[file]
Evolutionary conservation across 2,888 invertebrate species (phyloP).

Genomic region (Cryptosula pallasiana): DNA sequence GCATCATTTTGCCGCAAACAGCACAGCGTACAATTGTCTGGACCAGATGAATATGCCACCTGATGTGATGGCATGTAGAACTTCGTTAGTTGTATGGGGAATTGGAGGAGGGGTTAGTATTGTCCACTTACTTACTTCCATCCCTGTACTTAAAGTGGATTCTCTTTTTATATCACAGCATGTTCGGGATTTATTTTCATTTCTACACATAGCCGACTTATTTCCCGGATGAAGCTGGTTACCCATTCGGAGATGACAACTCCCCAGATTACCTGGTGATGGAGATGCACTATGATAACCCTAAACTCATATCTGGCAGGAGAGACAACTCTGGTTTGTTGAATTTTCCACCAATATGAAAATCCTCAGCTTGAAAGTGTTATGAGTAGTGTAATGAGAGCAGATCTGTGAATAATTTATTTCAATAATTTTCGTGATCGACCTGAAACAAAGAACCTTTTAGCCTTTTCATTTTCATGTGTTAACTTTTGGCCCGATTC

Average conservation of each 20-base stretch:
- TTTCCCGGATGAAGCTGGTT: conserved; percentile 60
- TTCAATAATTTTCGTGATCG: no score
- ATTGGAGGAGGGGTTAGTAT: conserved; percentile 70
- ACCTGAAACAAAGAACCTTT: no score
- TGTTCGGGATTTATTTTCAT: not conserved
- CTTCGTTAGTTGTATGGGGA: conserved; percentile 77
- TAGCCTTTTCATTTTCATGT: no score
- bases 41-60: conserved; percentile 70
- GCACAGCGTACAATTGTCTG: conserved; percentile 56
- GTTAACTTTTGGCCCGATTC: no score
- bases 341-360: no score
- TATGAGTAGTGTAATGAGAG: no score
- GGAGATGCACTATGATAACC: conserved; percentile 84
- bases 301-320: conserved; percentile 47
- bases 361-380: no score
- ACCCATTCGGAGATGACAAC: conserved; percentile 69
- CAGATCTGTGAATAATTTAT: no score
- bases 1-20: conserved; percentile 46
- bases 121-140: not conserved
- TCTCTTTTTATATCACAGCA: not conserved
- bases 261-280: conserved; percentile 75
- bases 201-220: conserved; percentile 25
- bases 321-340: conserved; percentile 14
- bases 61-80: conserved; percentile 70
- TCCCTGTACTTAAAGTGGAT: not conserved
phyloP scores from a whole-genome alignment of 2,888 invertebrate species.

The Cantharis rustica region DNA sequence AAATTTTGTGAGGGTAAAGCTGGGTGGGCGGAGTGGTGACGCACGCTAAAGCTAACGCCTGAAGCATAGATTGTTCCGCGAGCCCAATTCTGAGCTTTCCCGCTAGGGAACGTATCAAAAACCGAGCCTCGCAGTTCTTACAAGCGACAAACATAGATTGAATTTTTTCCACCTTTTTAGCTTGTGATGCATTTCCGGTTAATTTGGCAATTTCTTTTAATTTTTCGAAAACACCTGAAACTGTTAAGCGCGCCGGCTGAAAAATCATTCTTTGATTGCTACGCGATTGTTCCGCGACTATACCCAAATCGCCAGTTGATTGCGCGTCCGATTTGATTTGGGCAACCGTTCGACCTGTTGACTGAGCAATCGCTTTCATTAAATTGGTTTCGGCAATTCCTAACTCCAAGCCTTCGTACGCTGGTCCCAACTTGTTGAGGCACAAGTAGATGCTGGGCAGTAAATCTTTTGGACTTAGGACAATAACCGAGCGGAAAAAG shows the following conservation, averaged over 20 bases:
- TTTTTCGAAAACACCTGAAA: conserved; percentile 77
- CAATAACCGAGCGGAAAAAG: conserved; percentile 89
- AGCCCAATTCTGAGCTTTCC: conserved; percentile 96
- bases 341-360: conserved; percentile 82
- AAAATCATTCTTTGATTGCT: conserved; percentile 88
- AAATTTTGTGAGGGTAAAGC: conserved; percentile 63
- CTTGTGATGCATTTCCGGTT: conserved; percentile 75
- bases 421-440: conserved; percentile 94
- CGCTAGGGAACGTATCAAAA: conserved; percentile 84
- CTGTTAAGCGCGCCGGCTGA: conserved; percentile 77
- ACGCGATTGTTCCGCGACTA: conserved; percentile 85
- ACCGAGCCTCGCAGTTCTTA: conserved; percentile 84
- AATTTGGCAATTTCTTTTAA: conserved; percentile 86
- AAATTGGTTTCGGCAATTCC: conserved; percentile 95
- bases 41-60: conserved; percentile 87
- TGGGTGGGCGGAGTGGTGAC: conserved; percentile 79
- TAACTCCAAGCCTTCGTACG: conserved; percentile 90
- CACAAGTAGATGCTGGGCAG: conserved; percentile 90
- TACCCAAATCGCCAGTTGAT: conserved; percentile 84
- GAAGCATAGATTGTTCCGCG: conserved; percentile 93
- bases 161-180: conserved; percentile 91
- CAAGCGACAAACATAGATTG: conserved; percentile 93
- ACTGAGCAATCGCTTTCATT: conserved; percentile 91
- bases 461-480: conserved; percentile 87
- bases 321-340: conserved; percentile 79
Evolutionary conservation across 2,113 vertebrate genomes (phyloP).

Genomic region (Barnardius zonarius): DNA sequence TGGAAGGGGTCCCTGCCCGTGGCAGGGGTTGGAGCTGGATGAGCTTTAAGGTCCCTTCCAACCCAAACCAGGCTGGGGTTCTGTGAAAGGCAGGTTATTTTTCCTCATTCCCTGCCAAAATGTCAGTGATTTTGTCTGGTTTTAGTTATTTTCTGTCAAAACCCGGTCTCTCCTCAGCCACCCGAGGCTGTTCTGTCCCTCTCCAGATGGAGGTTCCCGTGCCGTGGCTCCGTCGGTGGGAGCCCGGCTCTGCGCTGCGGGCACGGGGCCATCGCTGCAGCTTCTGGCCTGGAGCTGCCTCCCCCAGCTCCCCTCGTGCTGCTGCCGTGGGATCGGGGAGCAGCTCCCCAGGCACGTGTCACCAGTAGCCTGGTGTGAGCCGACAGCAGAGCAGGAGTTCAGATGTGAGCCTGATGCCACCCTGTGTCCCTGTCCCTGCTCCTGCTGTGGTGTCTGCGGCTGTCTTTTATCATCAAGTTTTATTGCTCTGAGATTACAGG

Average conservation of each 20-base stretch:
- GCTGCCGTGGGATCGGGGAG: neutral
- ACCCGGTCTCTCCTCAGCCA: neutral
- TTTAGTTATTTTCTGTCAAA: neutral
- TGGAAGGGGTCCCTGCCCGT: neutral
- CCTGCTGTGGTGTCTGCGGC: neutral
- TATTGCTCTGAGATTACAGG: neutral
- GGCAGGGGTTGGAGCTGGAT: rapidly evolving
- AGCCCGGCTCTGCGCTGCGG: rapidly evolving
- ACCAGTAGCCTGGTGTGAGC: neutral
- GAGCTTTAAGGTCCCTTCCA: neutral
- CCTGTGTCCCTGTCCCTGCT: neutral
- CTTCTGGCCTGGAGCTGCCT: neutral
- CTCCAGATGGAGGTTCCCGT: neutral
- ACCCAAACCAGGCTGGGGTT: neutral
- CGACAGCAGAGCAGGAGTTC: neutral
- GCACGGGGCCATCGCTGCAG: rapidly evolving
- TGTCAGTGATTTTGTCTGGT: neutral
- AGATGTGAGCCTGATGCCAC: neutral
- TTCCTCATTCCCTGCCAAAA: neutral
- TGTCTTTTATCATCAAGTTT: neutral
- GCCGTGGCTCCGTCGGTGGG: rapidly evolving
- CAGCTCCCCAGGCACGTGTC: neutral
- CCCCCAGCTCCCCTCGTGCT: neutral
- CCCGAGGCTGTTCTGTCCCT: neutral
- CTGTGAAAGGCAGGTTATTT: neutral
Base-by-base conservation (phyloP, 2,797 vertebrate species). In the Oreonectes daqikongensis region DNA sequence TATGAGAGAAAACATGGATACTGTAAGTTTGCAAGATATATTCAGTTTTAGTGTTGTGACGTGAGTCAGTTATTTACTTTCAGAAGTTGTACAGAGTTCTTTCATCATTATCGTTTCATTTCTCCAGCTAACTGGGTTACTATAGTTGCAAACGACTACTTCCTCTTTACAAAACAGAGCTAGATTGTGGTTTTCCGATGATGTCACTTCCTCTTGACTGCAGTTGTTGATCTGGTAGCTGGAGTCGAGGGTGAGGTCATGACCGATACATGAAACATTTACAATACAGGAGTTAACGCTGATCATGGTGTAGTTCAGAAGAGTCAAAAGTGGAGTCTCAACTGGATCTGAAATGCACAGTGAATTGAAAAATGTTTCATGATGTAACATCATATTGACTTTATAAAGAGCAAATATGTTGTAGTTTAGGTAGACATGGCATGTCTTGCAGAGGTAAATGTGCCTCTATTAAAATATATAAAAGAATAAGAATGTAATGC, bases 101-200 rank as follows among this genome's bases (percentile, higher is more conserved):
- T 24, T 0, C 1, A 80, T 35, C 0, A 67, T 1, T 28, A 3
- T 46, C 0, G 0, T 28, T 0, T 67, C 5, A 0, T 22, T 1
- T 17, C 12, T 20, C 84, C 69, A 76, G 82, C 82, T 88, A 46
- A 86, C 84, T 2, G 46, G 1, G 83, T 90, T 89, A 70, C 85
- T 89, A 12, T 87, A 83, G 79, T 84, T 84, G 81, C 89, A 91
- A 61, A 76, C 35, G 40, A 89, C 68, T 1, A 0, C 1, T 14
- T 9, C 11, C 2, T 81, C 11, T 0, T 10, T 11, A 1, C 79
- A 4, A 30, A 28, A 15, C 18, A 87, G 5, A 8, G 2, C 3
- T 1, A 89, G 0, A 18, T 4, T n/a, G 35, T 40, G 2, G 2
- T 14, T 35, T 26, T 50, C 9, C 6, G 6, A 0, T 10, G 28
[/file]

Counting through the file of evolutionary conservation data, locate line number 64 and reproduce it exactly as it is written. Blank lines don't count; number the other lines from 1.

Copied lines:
- TATTGCTCTGAGATTACAGG: neutral